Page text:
A unique piece of Campbell River fishing history is up for auction this Saturday.
A beautifully-restored Tyee rowboat originally built by Ned Painter in the late 1920’s has been acquired by the Campbell River Salmon Foundation (CRSF) and is up for auction at the foundation’s annual fundraising banquet, March 14 at the Campbell River Community Centre.
“It’s probably 90 years, plus (old),” said Martin Buchanan, president of the CRSF. But “it looks pretty new.”
The Campbell River Salmon Foundation provides funding for salmon enhancement projects in the Campbell River area from the Oyster River north to the Salmon River estuary. Its board of directors is made up of volunteers and administration functions are donated, meaning the CRSF raises all of its funds locally and 100 per cent of it goes to salmon projects in this area.
The CRSF has been very successful in raising money and initiating projects. In 2019 alone, the CRSF raised $97,000 which was used to leverage more than $360,000 in funding through 14 different projects for local salmon enhancement.
Their annual fundraising banquet raises the bulk of the funds and it is always a sold-out affair. That will make it difficult for anyone who doesn’t have a ticket to this weekend’s banquet to bid on the Tyee rowboat, though. You’ll have to get someone to act as a proxy for you.
Tyee rowboats were the workhorse of the world-famous Tyee salmon fishery off the Tyee Spit. They were designed and built by Ned Painter between the years of 1923 and 1934. He had a team of fishing guides who would build them in the winter and then they would be rented out in the summer.
They were a basic cedar lapstrake rowboat that was adapted for Tyee fishing off the mouth of the Campbell River. A Tyee salmon is a chinook salmon weighing more than 30 pounds.
The Tyee fishery involved catching Tyee in a human-powered boat on traditional tackle. Every year people come to Campbell River to catch one of these Tyees under the prescribed methods and in doing so, become a member of the pretigious Tyee Club of British Columbia.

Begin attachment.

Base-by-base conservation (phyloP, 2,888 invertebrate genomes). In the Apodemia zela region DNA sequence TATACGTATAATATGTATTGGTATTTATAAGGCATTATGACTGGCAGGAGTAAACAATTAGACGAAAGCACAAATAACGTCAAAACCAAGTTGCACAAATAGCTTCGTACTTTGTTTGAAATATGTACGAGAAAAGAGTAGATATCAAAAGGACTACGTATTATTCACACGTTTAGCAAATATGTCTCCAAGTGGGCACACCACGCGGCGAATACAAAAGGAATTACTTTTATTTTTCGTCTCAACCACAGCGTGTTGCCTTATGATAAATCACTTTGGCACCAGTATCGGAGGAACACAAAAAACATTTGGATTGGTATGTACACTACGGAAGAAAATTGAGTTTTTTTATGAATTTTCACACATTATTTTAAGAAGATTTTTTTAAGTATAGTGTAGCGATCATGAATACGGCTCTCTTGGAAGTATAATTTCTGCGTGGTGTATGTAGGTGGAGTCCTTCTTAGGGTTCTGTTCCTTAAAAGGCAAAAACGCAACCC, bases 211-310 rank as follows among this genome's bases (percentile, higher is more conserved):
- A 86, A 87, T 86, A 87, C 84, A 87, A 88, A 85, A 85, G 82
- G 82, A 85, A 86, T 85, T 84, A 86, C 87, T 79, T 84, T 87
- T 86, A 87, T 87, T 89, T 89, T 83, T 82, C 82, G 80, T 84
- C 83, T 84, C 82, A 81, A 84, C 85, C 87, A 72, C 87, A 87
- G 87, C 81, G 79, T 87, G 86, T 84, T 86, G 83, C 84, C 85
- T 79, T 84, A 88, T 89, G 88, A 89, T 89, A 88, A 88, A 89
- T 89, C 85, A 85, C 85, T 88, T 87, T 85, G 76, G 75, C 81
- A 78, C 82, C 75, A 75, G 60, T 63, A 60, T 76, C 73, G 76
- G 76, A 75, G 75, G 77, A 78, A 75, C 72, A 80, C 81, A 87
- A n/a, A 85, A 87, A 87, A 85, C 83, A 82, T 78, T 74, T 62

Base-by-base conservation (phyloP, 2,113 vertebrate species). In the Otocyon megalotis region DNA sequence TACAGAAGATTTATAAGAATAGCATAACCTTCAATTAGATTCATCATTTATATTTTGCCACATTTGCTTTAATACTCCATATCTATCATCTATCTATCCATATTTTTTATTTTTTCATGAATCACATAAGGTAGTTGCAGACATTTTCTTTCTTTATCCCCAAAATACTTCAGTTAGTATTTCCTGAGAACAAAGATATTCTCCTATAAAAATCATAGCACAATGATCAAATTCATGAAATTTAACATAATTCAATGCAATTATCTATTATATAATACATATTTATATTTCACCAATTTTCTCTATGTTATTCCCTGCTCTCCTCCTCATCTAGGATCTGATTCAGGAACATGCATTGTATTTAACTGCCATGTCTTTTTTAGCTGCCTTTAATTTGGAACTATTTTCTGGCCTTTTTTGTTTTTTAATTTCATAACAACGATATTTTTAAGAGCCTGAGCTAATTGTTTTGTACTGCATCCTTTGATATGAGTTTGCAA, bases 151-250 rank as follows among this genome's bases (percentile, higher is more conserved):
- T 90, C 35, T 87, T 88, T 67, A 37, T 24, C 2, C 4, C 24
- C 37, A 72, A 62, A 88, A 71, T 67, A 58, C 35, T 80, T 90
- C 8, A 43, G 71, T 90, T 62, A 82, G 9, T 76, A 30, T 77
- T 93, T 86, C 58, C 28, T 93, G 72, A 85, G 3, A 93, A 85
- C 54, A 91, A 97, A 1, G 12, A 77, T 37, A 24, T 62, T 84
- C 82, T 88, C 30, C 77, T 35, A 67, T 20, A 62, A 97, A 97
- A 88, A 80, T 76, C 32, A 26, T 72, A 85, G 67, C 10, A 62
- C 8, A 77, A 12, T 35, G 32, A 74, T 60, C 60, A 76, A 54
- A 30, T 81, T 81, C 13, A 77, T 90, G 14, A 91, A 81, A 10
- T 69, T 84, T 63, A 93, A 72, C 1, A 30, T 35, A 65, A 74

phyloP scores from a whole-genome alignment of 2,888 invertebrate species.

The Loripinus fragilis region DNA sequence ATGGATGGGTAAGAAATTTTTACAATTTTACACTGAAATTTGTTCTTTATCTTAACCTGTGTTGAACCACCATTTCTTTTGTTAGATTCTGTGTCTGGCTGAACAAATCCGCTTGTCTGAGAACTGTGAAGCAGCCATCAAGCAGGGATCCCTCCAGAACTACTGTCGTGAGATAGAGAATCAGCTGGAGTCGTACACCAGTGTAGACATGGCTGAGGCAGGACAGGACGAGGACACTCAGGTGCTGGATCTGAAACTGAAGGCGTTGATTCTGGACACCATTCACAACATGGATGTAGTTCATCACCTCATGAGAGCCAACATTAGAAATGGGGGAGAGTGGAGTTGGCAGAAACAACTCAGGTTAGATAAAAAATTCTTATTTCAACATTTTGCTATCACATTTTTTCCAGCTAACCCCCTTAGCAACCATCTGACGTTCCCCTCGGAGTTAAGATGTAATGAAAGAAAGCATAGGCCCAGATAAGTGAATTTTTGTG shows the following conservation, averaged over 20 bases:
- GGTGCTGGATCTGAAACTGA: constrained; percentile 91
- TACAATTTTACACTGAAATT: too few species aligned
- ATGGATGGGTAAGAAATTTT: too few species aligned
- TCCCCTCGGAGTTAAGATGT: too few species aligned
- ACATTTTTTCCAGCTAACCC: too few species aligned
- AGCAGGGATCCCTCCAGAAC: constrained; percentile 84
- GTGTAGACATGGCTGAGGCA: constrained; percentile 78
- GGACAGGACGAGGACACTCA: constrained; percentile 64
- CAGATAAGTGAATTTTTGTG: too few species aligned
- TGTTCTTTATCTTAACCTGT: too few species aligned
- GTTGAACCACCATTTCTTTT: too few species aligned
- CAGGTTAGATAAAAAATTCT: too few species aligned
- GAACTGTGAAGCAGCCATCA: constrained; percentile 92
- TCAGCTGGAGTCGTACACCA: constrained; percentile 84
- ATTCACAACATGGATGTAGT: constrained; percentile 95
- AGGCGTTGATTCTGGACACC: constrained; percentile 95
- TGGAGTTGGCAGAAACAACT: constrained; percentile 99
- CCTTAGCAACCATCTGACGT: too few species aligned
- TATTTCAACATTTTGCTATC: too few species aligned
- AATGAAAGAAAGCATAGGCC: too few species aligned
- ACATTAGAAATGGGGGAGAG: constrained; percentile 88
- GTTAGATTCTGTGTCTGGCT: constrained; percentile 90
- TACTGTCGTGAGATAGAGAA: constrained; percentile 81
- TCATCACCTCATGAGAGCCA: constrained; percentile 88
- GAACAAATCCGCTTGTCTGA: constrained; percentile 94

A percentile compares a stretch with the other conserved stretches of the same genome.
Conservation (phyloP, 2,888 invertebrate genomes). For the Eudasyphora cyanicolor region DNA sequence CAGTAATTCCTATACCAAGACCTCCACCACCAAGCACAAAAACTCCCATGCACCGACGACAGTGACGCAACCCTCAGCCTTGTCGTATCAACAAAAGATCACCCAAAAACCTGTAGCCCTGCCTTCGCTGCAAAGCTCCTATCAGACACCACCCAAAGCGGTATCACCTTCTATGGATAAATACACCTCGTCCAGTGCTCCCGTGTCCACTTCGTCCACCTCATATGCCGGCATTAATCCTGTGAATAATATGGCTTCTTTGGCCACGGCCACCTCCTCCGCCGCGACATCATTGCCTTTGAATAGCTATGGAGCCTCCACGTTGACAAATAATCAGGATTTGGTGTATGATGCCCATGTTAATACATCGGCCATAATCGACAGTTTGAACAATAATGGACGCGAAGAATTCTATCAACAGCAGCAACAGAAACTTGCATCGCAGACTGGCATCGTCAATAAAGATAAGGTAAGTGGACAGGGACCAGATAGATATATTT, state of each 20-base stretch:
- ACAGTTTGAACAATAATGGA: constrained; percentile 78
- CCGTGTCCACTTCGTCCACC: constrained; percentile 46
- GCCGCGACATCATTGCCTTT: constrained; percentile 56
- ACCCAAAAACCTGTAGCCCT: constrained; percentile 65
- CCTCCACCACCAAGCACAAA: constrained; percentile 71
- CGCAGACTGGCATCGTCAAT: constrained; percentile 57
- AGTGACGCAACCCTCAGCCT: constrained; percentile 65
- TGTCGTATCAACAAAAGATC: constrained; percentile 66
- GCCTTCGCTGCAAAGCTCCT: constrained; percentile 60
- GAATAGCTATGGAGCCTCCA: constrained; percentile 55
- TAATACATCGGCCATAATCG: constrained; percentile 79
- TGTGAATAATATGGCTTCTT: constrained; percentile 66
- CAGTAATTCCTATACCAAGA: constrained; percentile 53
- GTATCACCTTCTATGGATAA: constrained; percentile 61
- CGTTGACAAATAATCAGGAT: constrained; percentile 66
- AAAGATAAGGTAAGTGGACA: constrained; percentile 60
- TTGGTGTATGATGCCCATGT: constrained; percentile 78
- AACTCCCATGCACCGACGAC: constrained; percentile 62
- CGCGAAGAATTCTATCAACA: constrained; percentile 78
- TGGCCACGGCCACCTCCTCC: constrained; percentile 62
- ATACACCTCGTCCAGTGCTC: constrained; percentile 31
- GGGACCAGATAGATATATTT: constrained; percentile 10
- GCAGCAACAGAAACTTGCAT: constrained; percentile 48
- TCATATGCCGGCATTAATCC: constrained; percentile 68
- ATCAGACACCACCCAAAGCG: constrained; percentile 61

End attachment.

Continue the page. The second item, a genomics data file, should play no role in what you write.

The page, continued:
According to the CRSF, the Tyee rowboats differed from traditional rowboats. The Tyee (or Painter) rowboat gunwales (sides) have been lowered to reduce the effects of the wind and to make pulling in a 30-plus pound salmon slightly less cumbersome than if the sides were higher. The high bow, rounded cross section and clinker-style planing make the boat easier to row in waves and wind. The boats were generally about 14 feet long.
The boat up for auction on Saturday was bought by former Campbell Riverite Ken Poskitt in the 1970s and was moved to Sydney Island near Victoria. There it underwent restoration work but the hull is original with new ribs and gunwales, Buchanan said.
Poskitt wanted the boat to go back to Campbell River and sold it to the CRFS for auction in hopes it will be kept and used in Campbell River or displayed appropriately for posterity.
According to the CRSF, “Whether you are a fisherperson, a historian, a culture buff, or simply appreciative of the art of craftmanship, this original Tyee Rowboat includeds hundreds of hours of meticulous restoration work to make it both a piece of art and a seaworthy vessel with almost 100 years of stories wove into its character.”
To learn more about the Campbell River Salmon Foundation and the work it does, visit www.crsalmonfoundation.ca.